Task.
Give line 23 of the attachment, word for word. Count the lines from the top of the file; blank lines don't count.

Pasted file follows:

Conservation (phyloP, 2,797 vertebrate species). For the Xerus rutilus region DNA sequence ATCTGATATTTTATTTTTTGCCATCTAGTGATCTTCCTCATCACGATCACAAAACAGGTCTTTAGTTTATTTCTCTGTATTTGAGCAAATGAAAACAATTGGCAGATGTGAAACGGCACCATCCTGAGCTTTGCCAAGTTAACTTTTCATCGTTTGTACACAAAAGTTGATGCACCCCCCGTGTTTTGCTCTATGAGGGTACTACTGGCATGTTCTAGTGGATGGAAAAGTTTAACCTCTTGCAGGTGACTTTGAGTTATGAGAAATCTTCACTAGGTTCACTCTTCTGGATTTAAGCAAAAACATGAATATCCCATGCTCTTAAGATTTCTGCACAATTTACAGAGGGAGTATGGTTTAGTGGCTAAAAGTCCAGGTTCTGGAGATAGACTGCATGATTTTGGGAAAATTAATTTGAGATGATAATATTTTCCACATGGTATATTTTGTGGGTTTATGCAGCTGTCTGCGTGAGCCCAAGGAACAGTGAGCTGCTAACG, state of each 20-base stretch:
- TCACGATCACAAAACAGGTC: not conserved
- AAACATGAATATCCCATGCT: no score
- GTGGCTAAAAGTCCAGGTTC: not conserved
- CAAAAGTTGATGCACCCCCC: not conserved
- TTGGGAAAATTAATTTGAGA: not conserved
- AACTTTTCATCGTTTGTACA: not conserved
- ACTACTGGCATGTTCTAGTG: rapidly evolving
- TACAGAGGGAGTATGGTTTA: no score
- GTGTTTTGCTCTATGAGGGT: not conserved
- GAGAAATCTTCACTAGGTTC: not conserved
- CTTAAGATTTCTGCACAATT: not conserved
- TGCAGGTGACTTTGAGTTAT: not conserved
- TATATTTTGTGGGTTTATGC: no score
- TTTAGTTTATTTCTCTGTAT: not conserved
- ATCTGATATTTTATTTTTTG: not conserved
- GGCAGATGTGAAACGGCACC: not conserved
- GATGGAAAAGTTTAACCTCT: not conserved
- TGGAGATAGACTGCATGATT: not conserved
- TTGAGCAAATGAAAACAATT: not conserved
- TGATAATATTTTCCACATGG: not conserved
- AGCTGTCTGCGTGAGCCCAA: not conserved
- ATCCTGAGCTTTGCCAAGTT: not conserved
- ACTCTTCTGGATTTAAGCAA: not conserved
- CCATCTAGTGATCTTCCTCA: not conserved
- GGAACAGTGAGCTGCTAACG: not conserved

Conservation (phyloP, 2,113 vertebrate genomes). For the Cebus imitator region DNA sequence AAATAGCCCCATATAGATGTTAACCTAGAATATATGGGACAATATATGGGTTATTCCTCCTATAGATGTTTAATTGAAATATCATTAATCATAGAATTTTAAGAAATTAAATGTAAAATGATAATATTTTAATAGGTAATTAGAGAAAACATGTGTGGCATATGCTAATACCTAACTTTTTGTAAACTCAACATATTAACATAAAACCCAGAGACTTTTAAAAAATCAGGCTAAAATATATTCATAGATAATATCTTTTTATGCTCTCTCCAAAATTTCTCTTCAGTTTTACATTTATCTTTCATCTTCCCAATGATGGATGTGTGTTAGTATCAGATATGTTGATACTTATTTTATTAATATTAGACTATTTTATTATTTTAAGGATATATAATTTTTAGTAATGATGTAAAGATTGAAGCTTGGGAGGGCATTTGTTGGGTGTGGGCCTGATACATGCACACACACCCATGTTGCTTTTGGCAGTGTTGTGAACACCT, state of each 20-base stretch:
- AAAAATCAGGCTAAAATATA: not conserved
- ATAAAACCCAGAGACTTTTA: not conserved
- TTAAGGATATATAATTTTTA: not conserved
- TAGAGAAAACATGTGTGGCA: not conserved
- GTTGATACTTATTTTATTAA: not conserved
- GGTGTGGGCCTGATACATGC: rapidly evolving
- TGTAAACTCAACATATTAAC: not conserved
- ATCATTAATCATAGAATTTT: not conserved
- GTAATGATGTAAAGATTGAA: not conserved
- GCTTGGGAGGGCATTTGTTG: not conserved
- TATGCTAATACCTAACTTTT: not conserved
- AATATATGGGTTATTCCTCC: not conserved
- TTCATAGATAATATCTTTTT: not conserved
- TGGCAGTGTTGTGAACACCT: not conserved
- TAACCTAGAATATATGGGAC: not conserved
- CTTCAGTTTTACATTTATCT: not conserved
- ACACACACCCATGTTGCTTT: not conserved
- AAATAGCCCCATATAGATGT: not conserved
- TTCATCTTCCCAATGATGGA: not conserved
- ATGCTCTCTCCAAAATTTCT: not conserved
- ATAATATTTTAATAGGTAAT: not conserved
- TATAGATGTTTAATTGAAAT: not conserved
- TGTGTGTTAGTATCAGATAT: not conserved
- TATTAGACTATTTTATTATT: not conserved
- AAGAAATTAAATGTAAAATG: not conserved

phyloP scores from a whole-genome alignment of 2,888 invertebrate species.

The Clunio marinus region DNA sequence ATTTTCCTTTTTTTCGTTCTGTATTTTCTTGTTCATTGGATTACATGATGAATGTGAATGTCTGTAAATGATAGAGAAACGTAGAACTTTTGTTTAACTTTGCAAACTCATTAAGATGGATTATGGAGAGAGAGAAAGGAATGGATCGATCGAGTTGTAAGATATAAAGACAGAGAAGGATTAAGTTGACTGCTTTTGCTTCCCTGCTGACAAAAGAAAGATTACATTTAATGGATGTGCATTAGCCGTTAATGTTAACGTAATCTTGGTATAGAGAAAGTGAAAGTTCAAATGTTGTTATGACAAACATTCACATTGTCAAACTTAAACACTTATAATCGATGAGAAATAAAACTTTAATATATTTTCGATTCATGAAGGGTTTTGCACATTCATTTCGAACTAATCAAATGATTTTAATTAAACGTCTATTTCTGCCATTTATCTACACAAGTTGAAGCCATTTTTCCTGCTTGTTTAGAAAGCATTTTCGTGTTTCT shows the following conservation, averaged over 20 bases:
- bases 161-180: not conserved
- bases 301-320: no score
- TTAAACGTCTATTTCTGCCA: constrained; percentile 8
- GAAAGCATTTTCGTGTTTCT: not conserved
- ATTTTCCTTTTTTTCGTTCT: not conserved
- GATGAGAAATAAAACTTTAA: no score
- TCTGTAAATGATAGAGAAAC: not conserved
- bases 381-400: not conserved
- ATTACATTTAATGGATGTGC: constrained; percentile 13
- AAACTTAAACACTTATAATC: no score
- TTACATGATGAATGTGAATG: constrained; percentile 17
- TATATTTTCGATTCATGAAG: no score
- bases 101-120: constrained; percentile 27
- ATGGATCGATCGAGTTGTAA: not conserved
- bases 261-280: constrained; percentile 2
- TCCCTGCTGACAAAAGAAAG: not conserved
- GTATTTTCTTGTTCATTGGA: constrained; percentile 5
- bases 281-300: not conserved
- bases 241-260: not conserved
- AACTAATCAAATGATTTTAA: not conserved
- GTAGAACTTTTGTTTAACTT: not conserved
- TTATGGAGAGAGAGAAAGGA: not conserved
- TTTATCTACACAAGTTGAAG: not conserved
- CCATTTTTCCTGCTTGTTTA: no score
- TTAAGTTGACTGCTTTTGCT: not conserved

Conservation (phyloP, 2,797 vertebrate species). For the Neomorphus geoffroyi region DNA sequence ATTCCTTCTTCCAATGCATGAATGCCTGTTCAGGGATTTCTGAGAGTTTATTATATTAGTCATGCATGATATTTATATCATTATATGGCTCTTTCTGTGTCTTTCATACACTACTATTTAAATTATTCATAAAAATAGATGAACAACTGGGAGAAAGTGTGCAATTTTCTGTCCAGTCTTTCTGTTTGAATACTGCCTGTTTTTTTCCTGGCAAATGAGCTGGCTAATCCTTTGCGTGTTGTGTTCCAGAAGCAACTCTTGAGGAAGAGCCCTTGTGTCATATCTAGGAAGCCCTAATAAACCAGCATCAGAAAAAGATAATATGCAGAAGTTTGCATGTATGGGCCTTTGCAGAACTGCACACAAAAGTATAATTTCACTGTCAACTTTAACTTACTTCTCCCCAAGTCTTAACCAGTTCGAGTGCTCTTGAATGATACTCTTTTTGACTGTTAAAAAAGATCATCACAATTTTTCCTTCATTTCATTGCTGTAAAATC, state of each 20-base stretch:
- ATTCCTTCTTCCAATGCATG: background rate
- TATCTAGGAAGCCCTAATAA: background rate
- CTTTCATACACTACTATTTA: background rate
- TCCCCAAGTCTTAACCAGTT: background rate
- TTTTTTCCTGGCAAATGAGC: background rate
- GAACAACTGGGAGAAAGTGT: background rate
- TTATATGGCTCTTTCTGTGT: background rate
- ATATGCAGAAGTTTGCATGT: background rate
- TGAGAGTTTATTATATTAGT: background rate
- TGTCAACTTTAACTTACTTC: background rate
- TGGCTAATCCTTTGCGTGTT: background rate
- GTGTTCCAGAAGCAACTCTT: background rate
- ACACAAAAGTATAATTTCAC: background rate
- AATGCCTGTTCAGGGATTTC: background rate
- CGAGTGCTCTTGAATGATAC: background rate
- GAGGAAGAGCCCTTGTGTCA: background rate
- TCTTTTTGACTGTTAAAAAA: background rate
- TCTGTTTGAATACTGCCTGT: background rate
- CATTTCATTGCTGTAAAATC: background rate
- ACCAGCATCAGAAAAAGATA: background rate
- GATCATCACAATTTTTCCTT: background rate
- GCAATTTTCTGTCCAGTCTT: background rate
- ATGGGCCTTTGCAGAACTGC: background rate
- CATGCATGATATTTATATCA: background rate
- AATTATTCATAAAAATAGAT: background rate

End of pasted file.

- ATCCTGAGCTTTGCCAAGTT: not conserved